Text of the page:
3 Things To Expect From An ADHD Evaluation

Posted on

Many parents mistakenly believe that a simple one-time test can determine whether or not their child has a form of ADHD. In reality, diagnosing ADHD is a lengthy process and one that resembles a thorough evaluation more so than a single exam. Parents may also be understandably anxious before the evaluation begins and unsure about what to expect. Below are just a few of the things you can expect from an ADHD evaluation so there are no surprises for you or your child. 

A Meeting With a Medical Expert

Be prepared to meet with someone who is qualified to evaluate possible symptoms of ADHD, as well as their effects at school or in the home. This person may or may not be a medical doctor, but they will always be working closely with professionals who are able to formally diagnose disorders and prescribe solutions of various kinds. When meeting with an ADHD evaluator, you should be prepared to speak candidly about your child's strengths, as well as their struggles. The more complete the picture of your child's life, the easier it will be for the evaluator to work with you. 

Documenting Medical Information

Just having a conversation about your child's medical history won't be enough for a formal evaluation and diagnosis. An ADHD evaluation will usually require you to submit as much health-related information as possible. This could mean anything from seemingly related medical issues to basic allergies, diet, and sleep patterns. Evaluators seek to understand ADHD symptoms in a more holistic way than many parents may realize, and as such, parents should be prepared to gather as much paperwork as possible about their child's medical condition.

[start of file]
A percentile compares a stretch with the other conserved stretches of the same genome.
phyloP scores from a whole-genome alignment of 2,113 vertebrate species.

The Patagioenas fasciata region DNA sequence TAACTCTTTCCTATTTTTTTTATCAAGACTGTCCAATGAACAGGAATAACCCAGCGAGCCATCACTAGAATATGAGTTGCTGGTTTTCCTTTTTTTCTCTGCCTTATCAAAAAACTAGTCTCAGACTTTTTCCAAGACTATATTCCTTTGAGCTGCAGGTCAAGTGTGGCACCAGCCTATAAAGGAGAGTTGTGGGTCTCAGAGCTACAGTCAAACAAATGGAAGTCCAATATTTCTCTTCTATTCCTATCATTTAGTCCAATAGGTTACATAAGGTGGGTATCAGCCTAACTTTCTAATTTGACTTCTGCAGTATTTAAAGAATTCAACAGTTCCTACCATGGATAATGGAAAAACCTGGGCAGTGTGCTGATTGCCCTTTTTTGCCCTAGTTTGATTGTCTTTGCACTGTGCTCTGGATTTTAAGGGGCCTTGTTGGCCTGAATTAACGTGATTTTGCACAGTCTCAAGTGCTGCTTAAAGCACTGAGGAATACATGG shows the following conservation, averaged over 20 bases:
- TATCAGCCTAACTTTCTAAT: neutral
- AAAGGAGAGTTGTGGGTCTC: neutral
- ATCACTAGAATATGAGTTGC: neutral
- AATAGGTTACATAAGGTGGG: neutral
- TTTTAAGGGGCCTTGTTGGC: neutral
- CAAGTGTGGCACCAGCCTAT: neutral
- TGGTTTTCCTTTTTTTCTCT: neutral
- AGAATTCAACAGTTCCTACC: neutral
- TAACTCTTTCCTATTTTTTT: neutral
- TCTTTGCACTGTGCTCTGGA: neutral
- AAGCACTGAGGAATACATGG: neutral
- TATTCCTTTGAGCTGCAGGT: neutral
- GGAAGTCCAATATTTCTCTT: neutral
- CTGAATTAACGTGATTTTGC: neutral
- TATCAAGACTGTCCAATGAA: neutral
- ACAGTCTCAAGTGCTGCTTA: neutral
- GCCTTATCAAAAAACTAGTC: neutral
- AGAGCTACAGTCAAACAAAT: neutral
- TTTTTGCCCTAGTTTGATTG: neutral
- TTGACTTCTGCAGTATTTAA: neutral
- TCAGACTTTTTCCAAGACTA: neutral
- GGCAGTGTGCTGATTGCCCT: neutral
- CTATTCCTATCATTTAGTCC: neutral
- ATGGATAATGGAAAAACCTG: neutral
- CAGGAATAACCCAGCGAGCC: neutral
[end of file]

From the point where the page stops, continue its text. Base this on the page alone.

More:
While the ADHD evaluation process is complicated and in some ways subjective, experts still seek to evaluate potential cases of ADHD as fairly and scientifically as possible. This means that your child will likely be tested in various ways for both hyperactivity and impulsivity, in addition to inattention. The results of these tests will then likely be compared with results from other children the same age and finally placed on a rubric or rating scale to be more easily classified. Results from other tests, such as standardized testing at school, may also be requested by an ADHD evaluator. The goal is not to reduce a possible case of ADHD to a mere number but rather to bolster a parent's understanding of how their child's symptoms fit in a bigger picture. 

Reach out to a local medical professional to learn more about ADHD evaluations.